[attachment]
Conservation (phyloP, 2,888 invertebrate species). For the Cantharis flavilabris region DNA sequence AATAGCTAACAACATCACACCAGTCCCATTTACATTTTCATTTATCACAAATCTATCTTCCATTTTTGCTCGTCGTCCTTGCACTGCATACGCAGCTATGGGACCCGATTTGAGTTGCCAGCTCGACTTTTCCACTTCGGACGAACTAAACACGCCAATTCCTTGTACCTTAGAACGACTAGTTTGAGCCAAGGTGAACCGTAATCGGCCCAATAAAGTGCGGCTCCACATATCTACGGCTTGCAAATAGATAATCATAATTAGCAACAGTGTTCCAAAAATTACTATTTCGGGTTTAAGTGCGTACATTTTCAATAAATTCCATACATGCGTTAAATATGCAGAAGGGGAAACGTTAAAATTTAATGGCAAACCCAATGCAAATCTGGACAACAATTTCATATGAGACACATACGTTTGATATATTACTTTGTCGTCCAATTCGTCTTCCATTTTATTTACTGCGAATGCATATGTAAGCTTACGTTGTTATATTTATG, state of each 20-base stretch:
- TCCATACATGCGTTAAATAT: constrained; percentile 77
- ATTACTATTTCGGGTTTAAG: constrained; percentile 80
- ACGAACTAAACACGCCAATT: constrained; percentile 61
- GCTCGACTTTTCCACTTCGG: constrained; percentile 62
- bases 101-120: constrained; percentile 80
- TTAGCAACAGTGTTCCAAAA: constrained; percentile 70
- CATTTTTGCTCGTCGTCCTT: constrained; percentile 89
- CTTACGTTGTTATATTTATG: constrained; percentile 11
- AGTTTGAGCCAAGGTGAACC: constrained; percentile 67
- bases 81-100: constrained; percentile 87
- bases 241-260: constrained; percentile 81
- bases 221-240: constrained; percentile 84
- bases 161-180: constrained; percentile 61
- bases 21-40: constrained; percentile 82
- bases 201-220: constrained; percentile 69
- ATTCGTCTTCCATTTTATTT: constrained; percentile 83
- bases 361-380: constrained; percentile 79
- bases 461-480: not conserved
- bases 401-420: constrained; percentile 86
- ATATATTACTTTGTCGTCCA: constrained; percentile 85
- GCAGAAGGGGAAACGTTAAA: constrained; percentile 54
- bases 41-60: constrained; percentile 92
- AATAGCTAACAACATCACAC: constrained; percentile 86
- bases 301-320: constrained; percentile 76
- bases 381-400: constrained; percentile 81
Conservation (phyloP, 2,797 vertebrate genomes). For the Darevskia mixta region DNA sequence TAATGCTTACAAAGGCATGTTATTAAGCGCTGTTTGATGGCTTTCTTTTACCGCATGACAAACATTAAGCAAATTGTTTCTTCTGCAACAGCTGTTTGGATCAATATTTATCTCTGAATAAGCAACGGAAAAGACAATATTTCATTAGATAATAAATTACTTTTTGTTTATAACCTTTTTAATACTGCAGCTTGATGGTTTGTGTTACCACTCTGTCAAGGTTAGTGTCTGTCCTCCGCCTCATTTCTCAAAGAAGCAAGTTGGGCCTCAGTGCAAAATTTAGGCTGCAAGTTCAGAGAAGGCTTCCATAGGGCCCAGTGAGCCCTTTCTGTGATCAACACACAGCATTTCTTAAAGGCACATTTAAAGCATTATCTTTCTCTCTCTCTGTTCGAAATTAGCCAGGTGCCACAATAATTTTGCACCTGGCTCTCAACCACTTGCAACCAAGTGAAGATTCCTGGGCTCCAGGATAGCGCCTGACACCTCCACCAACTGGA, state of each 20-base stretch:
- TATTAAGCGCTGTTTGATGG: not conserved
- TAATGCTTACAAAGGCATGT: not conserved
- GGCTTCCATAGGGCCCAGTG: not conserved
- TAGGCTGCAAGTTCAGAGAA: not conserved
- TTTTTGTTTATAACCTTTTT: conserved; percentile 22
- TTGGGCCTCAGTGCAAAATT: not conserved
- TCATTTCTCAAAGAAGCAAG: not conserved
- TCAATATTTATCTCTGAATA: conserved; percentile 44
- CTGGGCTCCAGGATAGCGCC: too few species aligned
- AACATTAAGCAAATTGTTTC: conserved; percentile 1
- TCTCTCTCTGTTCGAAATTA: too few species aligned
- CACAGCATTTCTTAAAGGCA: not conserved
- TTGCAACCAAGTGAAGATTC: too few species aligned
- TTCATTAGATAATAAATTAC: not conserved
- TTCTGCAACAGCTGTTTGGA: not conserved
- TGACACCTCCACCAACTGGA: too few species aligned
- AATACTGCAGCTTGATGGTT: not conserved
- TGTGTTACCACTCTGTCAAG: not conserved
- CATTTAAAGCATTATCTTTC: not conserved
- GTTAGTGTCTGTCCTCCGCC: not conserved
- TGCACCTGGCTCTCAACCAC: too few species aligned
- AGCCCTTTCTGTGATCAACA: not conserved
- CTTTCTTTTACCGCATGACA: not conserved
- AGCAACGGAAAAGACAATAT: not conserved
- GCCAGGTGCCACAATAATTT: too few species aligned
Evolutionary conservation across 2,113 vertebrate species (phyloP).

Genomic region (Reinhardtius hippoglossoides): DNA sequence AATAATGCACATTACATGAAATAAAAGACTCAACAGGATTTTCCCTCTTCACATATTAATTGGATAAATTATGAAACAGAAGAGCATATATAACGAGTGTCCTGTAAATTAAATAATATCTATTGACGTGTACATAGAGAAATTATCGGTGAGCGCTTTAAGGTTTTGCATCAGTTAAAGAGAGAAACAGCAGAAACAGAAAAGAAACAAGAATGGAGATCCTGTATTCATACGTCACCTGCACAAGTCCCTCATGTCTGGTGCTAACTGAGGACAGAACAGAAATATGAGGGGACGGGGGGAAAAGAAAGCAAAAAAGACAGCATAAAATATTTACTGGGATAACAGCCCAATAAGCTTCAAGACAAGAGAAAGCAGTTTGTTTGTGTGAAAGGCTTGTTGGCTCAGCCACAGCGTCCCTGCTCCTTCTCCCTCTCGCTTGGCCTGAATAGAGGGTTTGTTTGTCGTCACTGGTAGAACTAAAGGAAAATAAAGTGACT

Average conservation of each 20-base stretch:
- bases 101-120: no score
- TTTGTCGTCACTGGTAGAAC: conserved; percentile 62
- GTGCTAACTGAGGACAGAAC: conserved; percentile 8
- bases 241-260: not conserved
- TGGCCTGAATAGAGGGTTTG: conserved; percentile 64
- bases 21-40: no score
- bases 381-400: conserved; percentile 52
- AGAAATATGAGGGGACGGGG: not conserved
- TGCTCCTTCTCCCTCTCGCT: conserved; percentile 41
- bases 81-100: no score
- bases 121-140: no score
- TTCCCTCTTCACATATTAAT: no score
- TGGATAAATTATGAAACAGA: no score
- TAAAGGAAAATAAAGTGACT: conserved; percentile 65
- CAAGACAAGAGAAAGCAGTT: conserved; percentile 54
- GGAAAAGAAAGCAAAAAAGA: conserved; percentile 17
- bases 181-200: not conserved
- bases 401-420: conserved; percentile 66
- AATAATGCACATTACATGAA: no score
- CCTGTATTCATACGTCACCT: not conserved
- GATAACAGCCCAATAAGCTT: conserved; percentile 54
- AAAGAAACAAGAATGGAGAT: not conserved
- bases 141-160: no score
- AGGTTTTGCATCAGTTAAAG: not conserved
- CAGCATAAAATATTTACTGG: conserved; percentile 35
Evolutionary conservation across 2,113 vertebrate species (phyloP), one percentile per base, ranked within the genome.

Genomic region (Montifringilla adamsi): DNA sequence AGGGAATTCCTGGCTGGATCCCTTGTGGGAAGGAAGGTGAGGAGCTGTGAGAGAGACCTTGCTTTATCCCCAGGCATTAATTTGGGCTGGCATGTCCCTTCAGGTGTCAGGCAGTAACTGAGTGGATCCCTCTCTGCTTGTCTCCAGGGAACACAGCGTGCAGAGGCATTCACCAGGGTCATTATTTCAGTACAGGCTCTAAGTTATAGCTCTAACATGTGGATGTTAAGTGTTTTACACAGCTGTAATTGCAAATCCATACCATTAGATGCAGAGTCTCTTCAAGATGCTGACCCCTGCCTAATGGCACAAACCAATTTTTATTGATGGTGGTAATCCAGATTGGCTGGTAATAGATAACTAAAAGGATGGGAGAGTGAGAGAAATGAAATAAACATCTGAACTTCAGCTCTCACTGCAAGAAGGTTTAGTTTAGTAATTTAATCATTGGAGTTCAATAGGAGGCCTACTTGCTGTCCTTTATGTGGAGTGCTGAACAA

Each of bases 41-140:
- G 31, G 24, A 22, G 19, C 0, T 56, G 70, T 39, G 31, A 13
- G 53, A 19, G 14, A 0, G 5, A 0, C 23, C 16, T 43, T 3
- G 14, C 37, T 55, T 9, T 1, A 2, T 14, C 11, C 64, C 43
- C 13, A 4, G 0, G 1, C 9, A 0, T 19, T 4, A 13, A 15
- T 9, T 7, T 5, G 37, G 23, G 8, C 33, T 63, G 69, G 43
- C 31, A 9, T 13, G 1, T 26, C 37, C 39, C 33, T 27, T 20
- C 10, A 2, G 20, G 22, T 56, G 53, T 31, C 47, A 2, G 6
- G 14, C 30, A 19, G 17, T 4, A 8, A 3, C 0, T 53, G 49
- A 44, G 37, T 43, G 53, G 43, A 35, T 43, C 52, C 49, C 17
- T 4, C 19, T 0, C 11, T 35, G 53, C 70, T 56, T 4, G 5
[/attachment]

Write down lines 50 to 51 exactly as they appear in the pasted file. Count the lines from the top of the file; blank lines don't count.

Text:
- CTTTCTTTTACCGCATGACA: not conserved
- AGCAACGGAAAAGACAATAT: not conserved